$\square$  Summary: Domain is polynomials, codomain is polynomials. Domain and codomain both have dimension 3. Injective, surjective, invertible, 3 distinct eigenvalues, diagonalizable.

$\square$  A linear transformation (Definition LT).\begin{equation*}&\ltdefn{T}{P_2}{P_2},\\ &\lt{T}{a+bx+cx^2}= \left(19a+6b-4c\right)+ \left(-24a-7b+4c\right)x+ \left(36a+12b-9c\right)x^2 \end{equation*}

$\square$  A basis for the kernel of the linear transformation (Definition KLT).\begin{align*}\set{\ } \end{align*}

$\square$  Is the linear transformation injective (Definition ILT)?Yes.

Since the kernel is trivial Theorem KILT tells us that the linear transformation is injective.

$\square$  A spanning set for the range of a linear transformation (Definition RLT)can be constructed easily by evaluating the linear transformation on a standard basis (Theorem SSRLT).\begin{align*}\set{19-24x+36x^2,\, 6-7x+12x^2,\, -4+4x-9x^2} \end{align*}

$\square$  A basis for the range of the linear transformation (Definition RLT). If the linear transformation is injective, then the spanning set just constructed is guaranteed to be linearly independent (Theorem ILTLI) and is therefore a basis of the range with no changes. Injective or not, this spanning set can be converted to a “nice” linearly independent spanning set by making the vectors the rows of a matrix (perhaps after using a vector representation), row-reducing, and retaining the nonzero rows (Theorem BRS), and perhaps un-coordinatizing.\begin{align*}\set{1,\,x,\,x^2} \end{align*}

$\square$  Is the linear transformation surjective (Definition SLT)?Yes.

A basis for the range is the standard basis of $\complex{5}$, so $\rng{T}=\complex{5}$ and Theorem RSLT tells us $T$ is surjective. Or, the dimension of the range is 5, and the codomain ($\complex{5}$) has dimension 5. So the transformation is surjective.

$\square$  Subspace dimensions associated with the linear transformation (Definition ROLT, Definition NOLT). Verify Theorem RPNDD, and examine parallels with earlier results for matrices.\begin{align*}\text{Rank: }3&&\text{Nullity: }0&&\text{Domain dimension: }3&\end{align*}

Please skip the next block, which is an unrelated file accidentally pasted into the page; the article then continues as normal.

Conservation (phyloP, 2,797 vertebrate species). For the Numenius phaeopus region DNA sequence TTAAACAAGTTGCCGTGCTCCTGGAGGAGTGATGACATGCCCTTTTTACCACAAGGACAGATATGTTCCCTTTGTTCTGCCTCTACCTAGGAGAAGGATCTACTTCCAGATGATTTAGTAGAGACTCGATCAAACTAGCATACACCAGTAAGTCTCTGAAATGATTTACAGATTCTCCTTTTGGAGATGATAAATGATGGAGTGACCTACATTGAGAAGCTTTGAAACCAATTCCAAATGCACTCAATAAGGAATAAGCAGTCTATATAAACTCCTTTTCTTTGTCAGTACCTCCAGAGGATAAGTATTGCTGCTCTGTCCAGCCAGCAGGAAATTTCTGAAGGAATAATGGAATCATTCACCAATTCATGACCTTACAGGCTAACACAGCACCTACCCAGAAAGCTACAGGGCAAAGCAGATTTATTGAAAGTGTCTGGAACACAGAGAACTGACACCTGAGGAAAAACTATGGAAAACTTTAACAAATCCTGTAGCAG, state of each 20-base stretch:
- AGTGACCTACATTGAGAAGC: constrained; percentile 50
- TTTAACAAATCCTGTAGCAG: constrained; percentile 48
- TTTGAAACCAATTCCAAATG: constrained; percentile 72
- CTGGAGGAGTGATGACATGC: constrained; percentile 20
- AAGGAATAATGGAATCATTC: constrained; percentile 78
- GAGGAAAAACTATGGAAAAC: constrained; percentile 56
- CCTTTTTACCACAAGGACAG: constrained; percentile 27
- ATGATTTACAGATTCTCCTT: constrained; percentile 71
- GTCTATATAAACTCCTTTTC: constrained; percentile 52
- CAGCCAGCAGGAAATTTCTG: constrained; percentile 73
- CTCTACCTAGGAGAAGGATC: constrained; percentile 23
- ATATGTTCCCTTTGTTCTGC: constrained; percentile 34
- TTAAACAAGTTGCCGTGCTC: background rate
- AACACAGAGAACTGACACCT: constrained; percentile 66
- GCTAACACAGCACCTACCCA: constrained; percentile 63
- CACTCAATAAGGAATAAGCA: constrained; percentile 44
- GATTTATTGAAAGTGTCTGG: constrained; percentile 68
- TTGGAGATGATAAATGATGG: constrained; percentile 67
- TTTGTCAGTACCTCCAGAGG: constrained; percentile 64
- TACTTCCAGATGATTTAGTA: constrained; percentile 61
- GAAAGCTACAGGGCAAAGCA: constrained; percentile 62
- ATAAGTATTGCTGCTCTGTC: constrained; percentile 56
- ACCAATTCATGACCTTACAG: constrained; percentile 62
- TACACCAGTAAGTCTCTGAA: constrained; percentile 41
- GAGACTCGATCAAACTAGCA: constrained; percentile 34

$\square$  Is the linear transformation invertible (Definition IVLT, and examine parallels with the existence of matrix inverses.)?Yes.

Both injective and surjective (Theorem ILTIS). Notice that since the domain and codomain have the same dimension, either the transformation is both injective and surjective (making it invertible, as in this case) or else it is both not injective and not surjective.

$\square$  Matrix representation of the linear transformation, as given by Definition MR and explained by Theorem FTMR. \begin{align*} B&=\set{1,\,x,\,x^2} &&\text{(Domain basis)}\\ C&=\set{1,\,x,\,x^2} &&\text{(Codomain basis)}\\ \matrixrep{T}{B}{C}&=\begin{bmatrix} 19 & 6 & -4 \\ -24 & -7 & 4 \\ 36 & 12 & -9 \end{bmatrix} \end{align*}

$\square$  The inverse linear transformation (Definition IVLT). Verify that $T^{-1}\left(T\left(\vect{x}\right)\right)=\vect{x}$ and $T\left(T^{-1}\left(\vect{x}\right)\right)=\vect{x}$.\begin{align*}\ltdefn{\ltinverse{T}}{P_2}{P_2},\quad \lt{\ltinverse{T}}{a+bx+cx^2} = (-5a-2b+\frac{4}{3}c)+ (24a+9b-\frac{20}{3}c)x + (12a+4b-\frac{11}{3}c)x^2 \end{align*}

$\square$  Eigenvalues, and bases for eigenspaces (Definition EELT, Theorem EER). Evaluate the linear transformation with each eigenvector as an interesting check.\begin{align*}\eigensystem{T}{-1}{2x+3x^2}\\ \eigensystem{T}{1}{-1+3x}\\ \eigensystem{T}{3}{1-2x+x^2} \end{align*}

$\square$  A diagonal matrix representation relative to a basis of eigenvectors. \begin{align*} B&=\set{2x+3x^2,\,-1+3x,\,1-2x+x^2} &&\text{(Domain, codomain basis)}\\ \matrixrep{T}{B}{B}&=\begin{bmatrix} -1 & 0 & 0 \\ 0 & 1 & 0 \\ 0 & 0 & 3 \end{bmatrix} \end{align*}